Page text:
I watched an amazing story on the news the other night about an ad agency in Minneapolis that gave its employees the gift of time—to be exact, 500 hours of time—to “Figure out what you’re passionate about, and go do it.” Last spring ad agency Barrie D’Rozario Murphy took advantage of a cyclical lull in its business and paid its 18 employees to take the summer off. One person took on a monumental landscaping project, another volunteered at a shelter for neglected and abused horses, one individual wrote a cookbook, a father spent time with his kids, and another employee made a sculpture that incorporated the figures of her two daughters.
“”Honestly, my big hope for this is now that they’re back,” said Stuart D’Rozario, “people realize the things you wanted to do, you could always be doing and find a place for it in your lives.”
When I heard this story, it occurred to me that the real lesson here is that time is all that prevents anyone from doing what is really important to him or her, and finding time is as easy as the next tip, trick or tool around the corner. There is an entire industry built around time management, in fact, if you just look around you. Items designed to save you space or help you locate things easily are often time-savers.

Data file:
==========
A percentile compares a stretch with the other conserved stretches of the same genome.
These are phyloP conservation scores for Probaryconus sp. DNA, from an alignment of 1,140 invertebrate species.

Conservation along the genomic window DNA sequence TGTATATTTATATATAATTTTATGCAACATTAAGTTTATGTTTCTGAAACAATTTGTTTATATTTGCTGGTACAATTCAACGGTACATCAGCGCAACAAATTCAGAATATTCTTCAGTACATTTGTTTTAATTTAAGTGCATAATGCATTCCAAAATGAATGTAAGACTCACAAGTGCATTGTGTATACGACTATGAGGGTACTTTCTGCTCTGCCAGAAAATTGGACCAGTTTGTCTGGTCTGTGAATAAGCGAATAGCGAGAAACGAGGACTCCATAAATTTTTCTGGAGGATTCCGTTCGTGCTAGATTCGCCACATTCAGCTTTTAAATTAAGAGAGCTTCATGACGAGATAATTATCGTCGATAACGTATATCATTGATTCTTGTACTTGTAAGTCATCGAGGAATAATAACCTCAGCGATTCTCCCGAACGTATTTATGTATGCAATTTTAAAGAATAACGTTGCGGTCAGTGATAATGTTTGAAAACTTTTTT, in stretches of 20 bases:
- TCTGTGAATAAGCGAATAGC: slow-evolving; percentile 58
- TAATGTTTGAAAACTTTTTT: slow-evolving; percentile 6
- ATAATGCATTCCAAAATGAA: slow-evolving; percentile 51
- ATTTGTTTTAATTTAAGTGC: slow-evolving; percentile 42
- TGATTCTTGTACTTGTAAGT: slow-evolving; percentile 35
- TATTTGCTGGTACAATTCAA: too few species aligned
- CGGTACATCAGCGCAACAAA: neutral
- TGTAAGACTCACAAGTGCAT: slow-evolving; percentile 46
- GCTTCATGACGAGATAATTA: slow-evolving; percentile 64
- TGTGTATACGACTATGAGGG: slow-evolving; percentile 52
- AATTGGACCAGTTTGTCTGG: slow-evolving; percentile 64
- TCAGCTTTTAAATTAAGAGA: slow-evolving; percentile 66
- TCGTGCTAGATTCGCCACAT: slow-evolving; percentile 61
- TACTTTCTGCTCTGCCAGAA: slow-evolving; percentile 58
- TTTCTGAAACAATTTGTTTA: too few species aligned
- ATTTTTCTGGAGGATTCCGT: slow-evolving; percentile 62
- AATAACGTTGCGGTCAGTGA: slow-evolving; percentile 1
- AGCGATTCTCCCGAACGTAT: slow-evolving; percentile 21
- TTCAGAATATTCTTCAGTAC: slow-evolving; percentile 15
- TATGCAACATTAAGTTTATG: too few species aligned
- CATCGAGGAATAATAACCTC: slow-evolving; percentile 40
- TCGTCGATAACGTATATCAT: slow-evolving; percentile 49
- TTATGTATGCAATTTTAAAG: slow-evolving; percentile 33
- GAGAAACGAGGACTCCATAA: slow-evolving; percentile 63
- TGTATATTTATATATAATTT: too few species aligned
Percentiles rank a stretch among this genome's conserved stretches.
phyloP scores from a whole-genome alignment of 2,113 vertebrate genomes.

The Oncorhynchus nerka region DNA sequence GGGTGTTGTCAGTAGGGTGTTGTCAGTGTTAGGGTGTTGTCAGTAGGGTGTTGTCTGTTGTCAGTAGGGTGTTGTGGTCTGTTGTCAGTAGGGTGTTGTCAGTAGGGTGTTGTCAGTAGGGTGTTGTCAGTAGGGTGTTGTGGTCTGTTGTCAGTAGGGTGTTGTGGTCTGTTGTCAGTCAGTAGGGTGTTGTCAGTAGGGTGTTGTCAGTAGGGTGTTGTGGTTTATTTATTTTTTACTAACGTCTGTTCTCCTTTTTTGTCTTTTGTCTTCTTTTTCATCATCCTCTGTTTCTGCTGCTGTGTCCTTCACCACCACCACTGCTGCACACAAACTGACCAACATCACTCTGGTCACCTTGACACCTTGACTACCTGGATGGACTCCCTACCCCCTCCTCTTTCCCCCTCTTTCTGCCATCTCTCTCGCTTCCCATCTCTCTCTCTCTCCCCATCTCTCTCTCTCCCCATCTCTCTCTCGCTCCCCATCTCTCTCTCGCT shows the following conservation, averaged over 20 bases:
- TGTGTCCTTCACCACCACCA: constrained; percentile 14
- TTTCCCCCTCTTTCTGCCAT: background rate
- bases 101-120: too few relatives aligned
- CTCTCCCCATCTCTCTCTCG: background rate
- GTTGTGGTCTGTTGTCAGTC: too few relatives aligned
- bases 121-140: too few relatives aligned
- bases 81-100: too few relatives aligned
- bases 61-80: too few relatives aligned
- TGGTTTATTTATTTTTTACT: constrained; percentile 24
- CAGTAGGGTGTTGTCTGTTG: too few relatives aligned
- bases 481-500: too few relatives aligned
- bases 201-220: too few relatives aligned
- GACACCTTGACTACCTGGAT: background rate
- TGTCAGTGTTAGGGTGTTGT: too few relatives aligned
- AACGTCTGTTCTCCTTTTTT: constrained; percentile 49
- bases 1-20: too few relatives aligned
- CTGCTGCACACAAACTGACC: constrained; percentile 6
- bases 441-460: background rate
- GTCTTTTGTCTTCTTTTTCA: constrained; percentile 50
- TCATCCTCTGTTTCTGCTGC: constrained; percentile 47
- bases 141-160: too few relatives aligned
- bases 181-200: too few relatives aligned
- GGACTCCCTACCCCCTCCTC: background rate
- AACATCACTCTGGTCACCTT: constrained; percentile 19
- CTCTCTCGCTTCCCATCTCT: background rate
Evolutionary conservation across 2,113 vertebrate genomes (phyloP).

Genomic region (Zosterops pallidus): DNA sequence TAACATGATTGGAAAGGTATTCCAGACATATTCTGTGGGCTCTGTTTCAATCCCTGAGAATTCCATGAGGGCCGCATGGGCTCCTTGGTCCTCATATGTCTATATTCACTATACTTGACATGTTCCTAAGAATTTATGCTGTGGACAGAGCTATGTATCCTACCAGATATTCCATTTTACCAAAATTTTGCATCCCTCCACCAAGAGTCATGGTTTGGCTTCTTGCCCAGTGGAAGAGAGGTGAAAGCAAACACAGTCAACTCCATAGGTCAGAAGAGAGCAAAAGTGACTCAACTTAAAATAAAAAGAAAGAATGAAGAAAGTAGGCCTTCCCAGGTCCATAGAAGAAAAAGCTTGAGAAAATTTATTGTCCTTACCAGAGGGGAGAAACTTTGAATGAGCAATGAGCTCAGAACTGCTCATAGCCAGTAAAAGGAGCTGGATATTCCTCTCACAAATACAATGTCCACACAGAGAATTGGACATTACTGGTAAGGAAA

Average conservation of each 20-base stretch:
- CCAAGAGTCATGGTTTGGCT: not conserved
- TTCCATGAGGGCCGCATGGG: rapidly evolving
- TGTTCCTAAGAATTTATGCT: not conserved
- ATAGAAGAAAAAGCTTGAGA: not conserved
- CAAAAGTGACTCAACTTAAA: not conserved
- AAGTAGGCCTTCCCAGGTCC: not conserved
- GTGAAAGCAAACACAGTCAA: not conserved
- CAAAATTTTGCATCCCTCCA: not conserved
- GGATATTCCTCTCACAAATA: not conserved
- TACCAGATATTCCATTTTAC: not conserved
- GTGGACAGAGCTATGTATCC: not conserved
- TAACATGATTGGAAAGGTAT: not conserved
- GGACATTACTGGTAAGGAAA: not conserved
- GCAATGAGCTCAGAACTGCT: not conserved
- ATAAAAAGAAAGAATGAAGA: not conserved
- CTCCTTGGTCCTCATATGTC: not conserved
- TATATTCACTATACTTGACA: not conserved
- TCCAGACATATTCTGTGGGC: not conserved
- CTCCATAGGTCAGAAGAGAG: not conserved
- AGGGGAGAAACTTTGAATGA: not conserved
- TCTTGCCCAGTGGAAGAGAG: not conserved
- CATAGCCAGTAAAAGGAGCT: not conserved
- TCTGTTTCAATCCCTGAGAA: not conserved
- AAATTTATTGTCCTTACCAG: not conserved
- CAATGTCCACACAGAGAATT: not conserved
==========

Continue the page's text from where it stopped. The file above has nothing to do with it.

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In a previous post I wrote, Finding time to create, one of my readers pointed out that finding time is often a matter of giving it away first. How? By volunteering, you change your perception of time, feeling as if you actually have more time. Thanks to Heather Geiger for this great tip, on which a study is based.
Sometimes, though, you just have to realize that some things take time, and that realization frees you from the pressure of a deadline, making you feel as if you have all the time you need.
If someone gave you the gift of time, as Barrie D’Rozario Murphy did for its employees, what would you do? I’m starting my dream list now.
© 2013 Judy Nolan. All rights reserved.